Burrow is talented enough to hit AJ Green and Tee Higgins on explosive plays, but a win total increase of just one game for the Bengals will not get the rookie to the window.
Justin Herbert is another quarterback who can be taken off the list. Some NFL scouts had issue with pocket presence. A look at Herbert’s numbers with and without pressure are astounding.
The Ducks signal-caller had an efficiency drop from 56.7% to 32.4% when under pressure. Denver, Kansas City, Carolina and Jacksonville make up six spots on the Chargers’ 2020 schedule and all ranked top 11 in adjusted sack rate last season.
Offensive Rookie of the Year: Tua Tagovailoa +1000
Miami is projected to win 6.5 games and increased from the 2019 win total of 5. The general consensus is that Tagovailoa will “redshirt” the 2020 season because of last year’s hip dislocation suffered against Mississippi State, which Nick Saban called “a freak thing.”
Tagovailoa fell to fifth in the NFL Draft, creating plenty of value for the Miami Dolphins. The injury created a narrative around the Alabama quarterback and diluted his extreme talent.
Like Burrow, Tagovailoa was one of the most accurate passers in recent college football history. The Alabama offensive line had issues in protection the past couple of seasons, but that did not deter Miami’s rookie from posting big numbers.
Tagovailoa posted a 13-to-1 touchdown-to-interception ratio when blitzed during 2019. With a quarterback rating virtually the same with or without pressure, Tagovailoa is plenty prepared to play behind a Dolphins offensive line that added talent through free agency after finishing dead last in pass protection in 2019 via PFF.
Ryan Fitzpatrick and Josh Rosen are also on the depth chart, but the Dolphins organization truly believes it can compete for the division. Tagovailoa may sit the first three games as a study of Chan Gailey’s scheme with Ryan Fitzpatrick, but if the Dolphins have any shot at an eight-win season, expect to see Tua play.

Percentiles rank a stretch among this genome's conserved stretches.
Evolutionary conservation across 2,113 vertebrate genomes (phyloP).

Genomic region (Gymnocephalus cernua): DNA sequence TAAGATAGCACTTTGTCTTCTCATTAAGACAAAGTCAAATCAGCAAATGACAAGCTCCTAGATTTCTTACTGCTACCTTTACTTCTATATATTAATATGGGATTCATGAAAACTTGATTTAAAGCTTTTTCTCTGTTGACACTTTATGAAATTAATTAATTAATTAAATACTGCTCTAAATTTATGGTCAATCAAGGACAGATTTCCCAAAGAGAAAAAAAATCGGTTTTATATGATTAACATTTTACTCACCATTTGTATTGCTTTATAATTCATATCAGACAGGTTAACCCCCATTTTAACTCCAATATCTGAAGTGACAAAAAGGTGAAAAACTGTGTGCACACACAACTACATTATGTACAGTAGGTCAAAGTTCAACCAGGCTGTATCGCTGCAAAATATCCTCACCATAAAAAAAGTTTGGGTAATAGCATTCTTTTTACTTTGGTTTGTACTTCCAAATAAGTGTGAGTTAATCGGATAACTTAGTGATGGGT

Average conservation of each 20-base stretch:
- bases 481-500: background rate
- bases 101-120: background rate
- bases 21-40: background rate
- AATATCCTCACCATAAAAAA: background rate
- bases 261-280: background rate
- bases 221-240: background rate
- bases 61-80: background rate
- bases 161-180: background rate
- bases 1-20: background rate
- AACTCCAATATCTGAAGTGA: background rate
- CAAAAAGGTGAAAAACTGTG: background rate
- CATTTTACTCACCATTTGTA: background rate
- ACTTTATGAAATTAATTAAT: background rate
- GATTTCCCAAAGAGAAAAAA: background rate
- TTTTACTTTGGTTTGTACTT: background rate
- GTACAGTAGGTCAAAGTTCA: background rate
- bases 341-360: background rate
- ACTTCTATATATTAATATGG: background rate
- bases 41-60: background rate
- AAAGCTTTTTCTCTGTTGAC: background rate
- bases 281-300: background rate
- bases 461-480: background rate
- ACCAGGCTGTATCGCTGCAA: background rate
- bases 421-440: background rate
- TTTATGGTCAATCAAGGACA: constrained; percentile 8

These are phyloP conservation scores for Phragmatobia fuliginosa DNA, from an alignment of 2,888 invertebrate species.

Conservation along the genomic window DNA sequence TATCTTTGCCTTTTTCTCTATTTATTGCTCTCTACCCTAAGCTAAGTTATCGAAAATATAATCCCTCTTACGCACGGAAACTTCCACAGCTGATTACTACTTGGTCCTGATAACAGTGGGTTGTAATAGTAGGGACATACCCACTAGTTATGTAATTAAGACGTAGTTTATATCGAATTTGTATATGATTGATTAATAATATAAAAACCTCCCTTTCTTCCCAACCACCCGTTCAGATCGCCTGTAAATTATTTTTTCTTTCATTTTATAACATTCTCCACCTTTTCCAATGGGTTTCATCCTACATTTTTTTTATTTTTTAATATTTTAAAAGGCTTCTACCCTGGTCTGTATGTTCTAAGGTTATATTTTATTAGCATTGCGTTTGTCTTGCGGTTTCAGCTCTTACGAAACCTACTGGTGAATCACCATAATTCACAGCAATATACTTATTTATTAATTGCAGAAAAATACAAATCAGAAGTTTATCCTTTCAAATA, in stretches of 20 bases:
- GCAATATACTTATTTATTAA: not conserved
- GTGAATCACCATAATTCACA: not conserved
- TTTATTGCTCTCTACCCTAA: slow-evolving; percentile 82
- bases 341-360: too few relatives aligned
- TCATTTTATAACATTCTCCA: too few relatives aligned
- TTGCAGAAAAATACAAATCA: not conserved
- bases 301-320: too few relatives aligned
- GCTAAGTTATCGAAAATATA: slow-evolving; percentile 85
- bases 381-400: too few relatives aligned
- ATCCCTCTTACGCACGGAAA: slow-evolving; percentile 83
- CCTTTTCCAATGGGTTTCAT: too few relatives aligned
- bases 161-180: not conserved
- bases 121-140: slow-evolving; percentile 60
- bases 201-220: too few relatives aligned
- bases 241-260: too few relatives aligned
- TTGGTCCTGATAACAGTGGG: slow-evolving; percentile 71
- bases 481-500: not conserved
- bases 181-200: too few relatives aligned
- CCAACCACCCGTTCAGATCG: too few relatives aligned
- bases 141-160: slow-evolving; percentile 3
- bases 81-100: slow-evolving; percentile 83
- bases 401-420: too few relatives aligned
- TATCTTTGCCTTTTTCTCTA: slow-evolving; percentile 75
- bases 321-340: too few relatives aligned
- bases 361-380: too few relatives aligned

The Dolphins are currently at 9-1 to win the AFC East, but a wild-card run led by Tagovailoa during the second half of the season will easily net an Offensive Rookie of the Year award.
Offensive Rookie of the Year: Jonathan Taylor +1200
When the Colts selected Jonathan Taylor in the second round of the NFL Draft, my instincts flew off the radar from a fantasy and Rookie of the Year perspective. Indianapolis finished a disappointing 2019 with seven wins, but a projection of nine this season will have the Colts contending for the AFC South.
Taylor was an every-down back at Wisconsin as he became more integrated with the passing game in 2019. The Badgers product falls to a team with Philip Rivers as the quarterback. Melvin Gordon was the beneficiary running back playing alongside Rivers, averaging more than 50 targets out of the backfield per season.
Taylor is a bruising first- and second-down running back and will be a plus-runner in red zone situations. He was also sneaky as a receiver out of the backfield for Wisconsin. With fewer than 30 combined targets through his freshman and sophomore year, Taylor had 39 targets with 26 receptions during the 2019 Rose Bowl run.
Of the 13 balls that were not caught, seven were poorly thrown and only four were drops.
Philip Rivers is one of the highest check down quarterbacks in recent history, making Taylor a prime candidate for receptions outside of play-action and screen pass attempts. Marlon Mack has not had impressive numbers in the passing game out of the backfield, with his longest reception being 14 yards in 2019.
The Colts offensive line ranked second in rush blocking in 2019 per PFF. Expect a versatile Taylor to be a three-down back, racking up numbers on a team that is projected to make the playoffs.
For all of those reason, I like the value of Taylor at 12-1 available at Circa Sports.